Cheque Bounce Notice
Cheque bounce cases are governed by Section 138 of the Negotiable instruments Act, 1881. A cheque bounces when a bank doesn’t honour a payment. When a cheque is returned by the bank unpaid, it is said to be dishonoured or bounced. A few of the reasons are wrong signatures, mismatch of figures written on the cheque (in words and figures), and overwriting. These issues are minor and can be solved without the court’s intervention. A major cause for concern is when a cheque bounces due to lack of funds in the drawer’s account.
If you have received a cheque that has bounced, you have two options. You can send the person a demand notice and then, if there is no response after 15 days, you can eventually follow up by filing a complaint in the court.
To add to this, in case an action is not taken against the defaulter by the receiver within the prescribed time, it can also lead to lack of remedy for the receiver of the cheque as a case for cheque bounce is time-bound. Thus, it is important to address a cheque bounce case as soon as possible in order to avoid all the consequences involved.
Procedure for a Cheque Bounce Case
- Step 1: The first step is to send a Demand Notice to the person who has issued you a bounced cheque
- Step 2: The notice should include details regarding the bounced check. The notice should include information such as the date the check was issued and a copy of the dishonored memo
- Step 3: The person has 15 days from the time they receive the notice to pay you
- Step 4: If they don't, you can file a complaint in the prescribed format in the court
- Step 5: You must also present an oath letter, a copy of the notice issued with the acknowledgement receipt, a photocopy of the memo, and the bounced check received, in addition to the complaint form
- Step 6: When the judicial court gets your complaint, it will review and verify the documents you sent
- Step 7: Once the court is satisfied with your case, the complainant or their lawyers must fill out the bhatta or process form, after which the accused is summoned to appear in court
- Step 8: If the accused fails to appear in court, the judge has the authority to issue a bailable warrant against the person in question.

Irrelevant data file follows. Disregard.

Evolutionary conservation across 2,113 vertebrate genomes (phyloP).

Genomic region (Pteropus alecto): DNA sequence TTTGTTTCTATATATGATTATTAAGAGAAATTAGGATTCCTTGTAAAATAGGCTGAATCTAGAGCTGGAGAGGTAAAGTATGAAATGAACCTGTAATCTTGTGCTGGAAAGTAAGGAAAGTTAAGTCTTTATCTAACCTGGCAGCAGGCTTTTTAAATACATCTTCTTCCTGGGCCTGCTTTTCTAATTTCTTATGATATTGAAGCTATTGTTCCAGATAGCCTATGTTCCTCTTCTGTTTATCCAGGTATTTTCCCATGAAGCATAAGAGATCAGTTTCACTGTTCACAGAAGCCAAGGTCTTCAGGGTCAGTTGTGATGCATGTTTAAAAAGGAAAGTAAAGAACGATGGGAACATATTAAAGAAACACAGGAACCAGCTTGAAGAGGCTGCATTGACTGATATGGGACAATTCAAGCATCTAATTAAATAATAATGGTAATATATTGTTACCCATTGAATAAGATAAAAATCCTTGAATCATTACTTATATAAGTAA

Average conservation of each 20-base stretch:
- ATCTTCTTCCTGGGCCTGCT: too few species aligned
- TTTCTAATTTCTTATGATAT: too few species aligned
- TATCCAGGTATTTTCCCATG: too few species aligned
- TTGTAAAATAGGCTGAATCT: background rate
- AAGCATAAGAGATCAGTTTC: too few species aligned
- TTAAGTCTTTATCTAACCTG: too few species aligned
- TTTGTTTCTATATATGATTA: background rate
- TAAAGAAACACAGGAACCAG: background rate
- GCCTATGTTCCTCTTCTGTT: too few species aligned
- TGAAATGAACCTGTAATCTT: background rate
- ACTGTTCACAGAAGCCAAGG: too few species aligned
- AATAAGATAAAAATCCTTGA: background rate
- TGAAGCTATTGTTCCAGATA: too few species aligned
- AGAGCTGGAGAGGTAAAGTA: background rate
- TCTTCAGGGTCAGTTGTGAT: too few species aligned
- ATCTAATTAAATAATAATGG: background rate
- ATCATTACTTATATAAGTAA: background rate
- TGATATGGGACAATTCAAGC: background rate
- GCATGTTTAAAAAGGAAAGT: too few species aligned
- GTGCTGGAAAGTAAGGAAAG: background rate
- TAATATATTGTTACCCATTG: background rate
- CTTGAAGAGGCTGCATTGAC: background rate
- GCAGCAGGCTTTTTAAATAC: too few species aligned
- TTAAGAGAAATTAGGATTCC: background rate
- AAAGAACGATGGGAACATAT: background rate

Note: It is advisable to hire lawyers to assist you with filing a case. This is because lawyers are familiar with the entire process and how to fill out the form in the appropriate legal format.
Legal Action for Cheque Bounce
Cheque bounce is a criminal offence in India, covered under Section 138 of the Negotiable Instruments Act. So, if a complaint is filed in a court and, if found guilty, the defaulter can be punished with a prison term of two years and/or a fine, which can be as high as twice the cheque amount.
In some cases, the court might grant both punishments, this is usually if the court finds the infraction heinous. Sometimes, the court may grant additional time for the payment of dues.
Documents Required for Cheque Bounce
While filing a complaint against a party in a cheque bounce case, you need to submit an application form along with the following documents:
- The original cheque
- Memo of returning cheque which would contain the reason about non-payment by the bank
- Copy of demand notice and the original receipts.
- An affidavit stating evidence.
Cheque Bounce Rules in India
In case a person is filing cheque bounce case, there are certain rules they have to follow.
- The first step is to send a demand notice to the offender
- Once the notice is received, the offender has 15 days to make the due payment
- Under Section 138 of the Negotiable Instruments Act, 1881, the payee has to send the drawer a notice within 30 days of receiving the cheque return memo
- If the drawer fails to make the payment, then the person filling the cheque bounce case has every right to file a complaint with the court by submitting a written complaint along with valid documents
- The bank's cheque return memo is one of the most important documents. The court will be unable to proceed with the case without this document
- The defaulter cannot be penalized in the eyes of the law if the bounced cheque was given as a gift or used to lend money for a loan payment.